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I would do it now and top up your YTD estimated taxes to what you think you'll owe factoring in those trades. That way the timing of your payments would align with your income and I think it is a more defensible position than waiting until January unless you have some unrealized losses that your expect to harvest between now and year end.
No - for income received after after 8/31/13, he doesn't own any taxes until January, as long as he had paid enough total estimated taxes in September for income thru August. See my post above which spells out the criteria for what is due in September.
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Old 11-18-2013, 12:47 PM   #15
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If your state has income taxes, you cannot deduct federal taxes paid unless you paid them in 2013. So do not wait till January if you want to deduct from your state income tax form. Also, there is no penalty if you pay 110% of last year's federal tax in the event of a large income increase from one year to the next.
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Old 11-18-2013, 12:54 PM   #16
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or perhaps based on your later post:

By Jan 2014, you need to have paid 90% of the taxes owed on your 2013 total income . This includes estimated taxes paid in prior quarters. ( I seem to recall that in the past you had a way of estimating the individual quarters est. tax based on that quarter's income).

I apologize for being nit-picky about the wording but to me:
"In January 2014 you need to pay 90% of the taxes owed on your 2013 income." sounds like the Jan.2014
payment needs to be this amount .
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Old 11-18-2013, 01:16 PM   #17
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Worst case you have to figure out your 2013 taxes owed and paid by quarter. You should balance out OK. There are simple penalties for underpayment you (or Turbo Tax) can calculate when you do your taxes. TT might not give you the option to ignore them. My state taxes have the same quarterly option. I think I've paid an extra $20 once.
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Old 11-18-2013, 01:21 PM   #18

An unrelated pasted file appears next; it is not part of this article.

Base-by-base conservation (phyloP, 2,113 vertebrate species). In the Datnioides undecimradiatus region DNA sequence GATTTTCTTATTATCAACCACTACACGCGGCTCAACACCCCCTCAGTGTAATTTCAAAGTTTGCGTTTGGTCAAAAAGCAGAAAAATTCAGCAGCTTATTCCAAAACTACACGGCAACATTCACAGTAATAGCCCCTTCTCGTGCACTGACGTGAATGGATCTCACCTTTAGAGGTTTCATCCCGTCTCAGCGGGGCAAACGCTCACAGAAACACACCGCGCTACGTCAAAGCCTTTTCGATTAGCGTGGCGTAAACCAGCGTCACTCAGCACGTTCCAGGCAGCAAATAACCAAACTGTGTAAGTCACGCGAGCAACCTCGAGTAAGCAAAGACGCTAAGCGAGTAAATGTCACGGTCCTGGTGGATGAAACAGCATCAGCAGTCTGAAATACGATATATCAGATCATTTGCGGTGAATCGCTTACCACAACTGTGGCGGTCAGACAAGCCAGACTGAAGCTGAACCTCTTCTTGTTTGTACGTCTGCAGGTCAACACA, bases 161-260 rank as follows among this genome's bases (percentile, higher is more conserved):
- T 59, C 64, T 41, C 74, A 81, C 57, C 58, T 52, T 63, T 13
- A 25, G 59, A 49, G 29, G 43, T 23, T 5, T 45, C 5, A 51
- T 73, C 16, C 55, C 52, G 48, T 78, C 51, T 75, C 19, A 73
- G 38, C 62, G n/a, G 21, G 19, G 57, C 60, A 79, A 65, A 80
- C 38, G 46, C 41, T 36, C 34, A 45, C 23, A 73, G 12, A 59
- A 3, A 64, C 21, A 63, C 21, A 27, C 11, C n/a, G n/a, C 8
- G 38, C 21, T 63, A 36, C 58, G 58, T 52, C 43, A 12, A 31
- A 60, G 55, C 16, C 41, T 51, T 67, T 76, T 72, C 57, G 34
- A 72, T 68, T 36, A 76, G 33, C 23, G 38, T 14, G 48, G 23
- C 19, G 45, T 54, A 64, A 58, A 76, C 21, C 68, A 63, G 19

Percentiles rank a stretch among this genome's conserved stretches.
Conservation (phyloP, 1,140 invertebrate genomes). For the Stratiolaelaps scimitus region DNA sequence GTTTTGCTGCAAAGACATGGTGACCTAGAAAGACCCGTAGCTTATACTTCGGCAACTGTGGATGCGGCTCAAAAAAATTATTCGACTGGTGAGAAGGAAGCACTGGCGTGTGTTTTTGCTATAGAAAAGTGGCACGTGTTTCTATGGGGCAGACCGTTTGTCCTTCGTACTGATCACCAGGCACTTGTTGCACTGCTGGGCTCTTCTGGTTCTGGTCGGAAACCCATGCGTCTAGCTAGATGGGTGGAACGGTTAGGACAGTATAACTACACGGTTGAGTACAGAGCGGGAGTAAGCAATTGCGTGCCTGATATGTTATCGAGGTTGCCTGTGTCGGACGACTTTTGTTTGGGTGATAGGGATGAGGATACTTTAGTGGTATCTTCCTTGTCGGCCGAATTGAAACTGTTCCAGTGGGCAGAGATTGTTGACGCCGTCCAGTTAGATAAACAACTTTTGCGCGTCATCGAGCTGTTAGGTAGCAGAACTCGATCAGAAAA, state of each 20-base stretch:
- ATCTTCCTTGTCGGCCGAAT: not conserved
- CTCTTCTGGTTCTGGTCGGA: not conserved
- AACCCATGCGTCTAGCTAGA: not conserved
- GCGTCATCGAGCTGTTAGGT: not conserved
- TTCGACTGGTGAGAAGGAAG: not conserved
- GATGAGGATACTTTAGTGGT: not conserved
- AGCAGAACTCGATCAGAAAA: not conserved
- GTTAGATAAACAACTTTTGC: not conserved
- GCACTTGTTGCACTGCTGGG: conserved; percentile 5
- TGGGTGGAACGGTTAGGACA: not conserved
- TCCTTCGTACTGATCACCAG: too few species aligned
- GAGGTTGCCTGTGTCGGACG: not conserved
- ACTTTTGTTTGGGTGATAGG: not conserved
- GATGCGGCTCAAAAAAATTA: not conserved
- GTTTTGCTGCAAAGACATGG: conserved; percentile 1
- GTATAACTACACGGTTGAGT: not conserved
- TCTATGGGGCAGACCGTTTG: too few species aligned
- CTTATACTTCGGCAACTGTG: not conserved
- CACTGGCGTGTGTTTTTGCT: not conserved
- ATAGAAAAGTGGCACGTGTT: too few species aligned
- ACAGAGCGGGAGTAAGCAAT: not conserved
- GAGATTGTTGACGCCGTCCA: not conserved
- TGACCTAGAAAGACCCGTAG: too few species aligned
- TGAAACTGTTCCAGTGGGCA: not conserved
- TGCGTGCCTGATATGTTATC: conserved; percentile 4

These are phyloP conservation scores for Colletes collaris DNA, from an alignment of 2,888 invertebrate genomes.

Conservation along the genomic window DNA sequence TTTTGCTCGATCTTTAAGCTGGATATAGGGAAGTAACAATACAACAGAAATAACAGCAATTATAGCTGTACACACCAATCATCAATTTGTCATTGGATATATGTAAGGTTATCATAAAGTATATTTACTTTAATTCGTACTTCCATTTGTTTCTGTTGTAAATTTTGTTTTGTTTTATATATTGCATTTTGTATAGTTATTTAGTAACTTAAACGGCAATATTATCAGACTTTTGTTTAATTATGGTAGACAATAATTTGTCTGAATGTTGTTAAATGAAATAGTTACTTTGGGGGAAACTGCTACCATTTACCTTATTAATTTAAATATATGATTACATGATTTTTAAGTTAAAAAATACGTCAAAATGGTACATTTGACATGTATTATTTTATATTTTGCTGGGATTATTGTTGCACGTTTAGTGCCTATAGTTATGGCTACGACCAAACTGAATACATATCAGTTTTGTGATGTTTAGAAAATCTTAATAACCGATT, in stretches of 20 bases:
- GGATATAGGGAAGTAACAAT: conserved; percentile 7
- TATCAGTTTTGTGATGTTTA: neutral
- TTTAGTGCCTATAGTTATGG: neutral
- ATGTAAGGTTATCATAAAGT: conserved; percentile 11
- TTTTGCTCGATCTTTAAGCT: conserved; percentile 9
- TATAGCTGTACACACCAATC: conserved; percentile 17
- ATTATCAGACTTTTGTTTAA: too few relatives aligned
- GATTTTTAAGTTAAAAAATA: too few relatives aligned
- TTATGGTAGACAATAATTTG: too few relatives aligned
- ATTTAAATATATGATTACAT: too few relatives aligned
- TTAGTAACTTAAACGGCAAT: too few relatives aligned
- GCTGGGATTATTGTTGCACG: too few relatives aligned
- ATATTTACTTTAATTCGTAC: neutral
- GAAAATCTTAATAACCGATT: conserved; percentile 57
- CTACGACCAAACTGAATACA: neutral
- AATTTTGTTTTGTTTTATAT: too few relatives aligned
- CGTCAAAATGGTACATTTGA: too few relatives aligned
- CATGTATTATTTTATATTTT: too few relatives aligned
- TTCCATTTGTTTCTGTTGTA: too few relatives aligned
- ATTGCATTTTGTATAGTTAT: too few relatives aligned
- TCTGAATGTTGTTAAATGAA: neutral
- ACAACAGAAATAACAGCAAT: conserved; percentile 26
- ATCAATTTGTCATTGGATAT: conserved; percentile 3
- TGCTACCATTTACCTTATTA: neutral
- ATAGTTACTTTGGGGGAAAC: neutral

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Quote:
Originally Posted by kaneohe View Post
or perhaps based on your later post:

By Jan 2014, you need to have paid 90% of the taxes owed on your 2013 total income . This includes estimated taxes paid in prior quarters. ( I seem to recall that in the past you had a way of estimating the individual quarters est. tax based on that quarter's income).

I apologize for being nit-picky about the wording but to me:
"In January 2014 you need to pay 90% of the taxes owed on your 2013 income." sounds like the Jan.2014
payment needs to be this amount .
Right:

By Jan 2014 you need to have paid 90% of the taxes owed on your 2013 total income. So it will be the difference between 90% of the taxes owed and what you have already paid in estimated taxes for 2013.
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Old 11-18-2013, 01:26 PM   #19
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No - for income received after after 8/31/13, he doesn't own any taxes until January, as long as he had paid enough total estimated taxes in September for income thru August. See my post above which spells out the criteria for what is due in September.
Audreyh1's excellent advice is straight out of IRS publication 505, page 28. Any payment sent in between now and 1/15/2014 will be treated as a payment on fourth quarter, 2013 income.

http://www.irs.gov/pub/irs-pdf/p505.pdf
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Old 11-18-2013, 01:59 PM   #20
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Since I ERed 5 years ago, most of my income comes from monthly dividends which are roughly equal from month to month. But I do have some income spikes in June and December from irregular cap gain distributions and other spikes.

These spikes, along with the unequal number of months in each estimated tax payment period (3, 2, 3, and 4, from Jan to Dec), greatly skew my income distribution toward the end of the year. With my total federal tax bill under $2,000, I pay about 1/3 of my estimated (federal) taxes in September, another 1/3 in January, and the rest in the following April, making sure I owe much less than $1,000 in April to keep me in that safe harbor.

The IRS has never bothered me, as I am probably flying under therir radar with such small amounts of estimated taxes paid. For the state, I pay most of them in the 4th quarter so I can do that bunching thing I elaborate on just below this, also staying under the radar.

SFtreat makes a good point about paying 4th quarter estimated state income taxes before 12/31 so you can deduct them on that year's return instead of waiting another year. I learned that the hard way back in the 1990s. However, you can also use that year choice to "bunch" your itemized deductions, paying in January for the prior year then in December for the current year.